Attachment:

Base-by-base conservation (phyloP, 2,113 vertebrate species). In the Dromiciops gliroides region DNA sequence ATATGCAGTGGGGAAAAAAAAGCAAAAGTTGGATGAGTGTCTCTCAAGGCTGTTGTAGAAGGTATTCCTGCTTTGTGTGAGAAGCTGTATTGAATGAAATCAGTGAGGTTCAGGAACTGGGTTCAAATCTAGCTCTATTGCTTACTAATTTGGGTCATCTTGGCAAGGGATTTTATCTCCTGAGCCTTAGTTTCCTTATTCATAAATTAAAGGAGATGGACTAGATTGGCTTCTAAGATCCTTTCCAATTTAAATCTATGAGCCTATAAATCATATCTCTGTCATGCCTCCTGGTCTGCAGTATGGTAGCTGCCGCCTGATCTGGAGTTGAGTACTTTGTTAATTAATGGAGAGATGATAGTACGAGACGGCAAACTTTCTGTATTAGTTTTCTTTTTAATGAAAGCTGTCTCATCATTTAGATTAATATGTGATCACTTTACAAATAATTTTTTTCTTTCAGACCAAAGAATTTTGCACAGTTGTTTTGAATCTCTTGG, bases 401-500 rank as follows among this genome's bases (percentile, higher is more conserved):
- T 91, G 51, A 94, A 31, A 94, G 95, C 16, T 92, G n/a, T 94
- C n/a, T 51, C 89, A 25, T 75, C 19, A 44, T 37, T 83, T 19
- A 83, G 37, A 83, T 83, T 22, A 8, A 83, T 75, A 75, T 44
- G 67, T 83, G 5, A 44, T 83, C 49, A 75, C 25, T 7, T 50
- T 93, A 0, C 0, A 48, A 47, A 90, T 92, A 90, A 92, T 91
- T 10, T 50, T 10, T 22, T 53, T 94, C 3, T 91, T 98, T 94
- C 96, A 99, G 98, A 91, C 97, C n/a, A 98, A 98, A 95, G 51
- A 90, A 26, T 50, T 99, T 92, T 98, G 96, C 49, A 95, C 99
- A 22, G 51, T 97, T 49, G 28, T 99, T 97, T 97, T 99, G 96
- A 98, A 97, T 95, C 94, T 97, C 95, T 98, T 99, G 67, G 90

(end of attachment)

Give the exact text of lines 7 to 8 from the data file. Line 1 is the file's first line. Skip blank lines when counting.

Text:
- T 10, T 50, T 10, T 22, T 53, T 94, C 3, T 91, T 98, T 94
- C 96, A 99, G 98, A 91, C 97, C n/a, A 98, A 98, A 95, G 51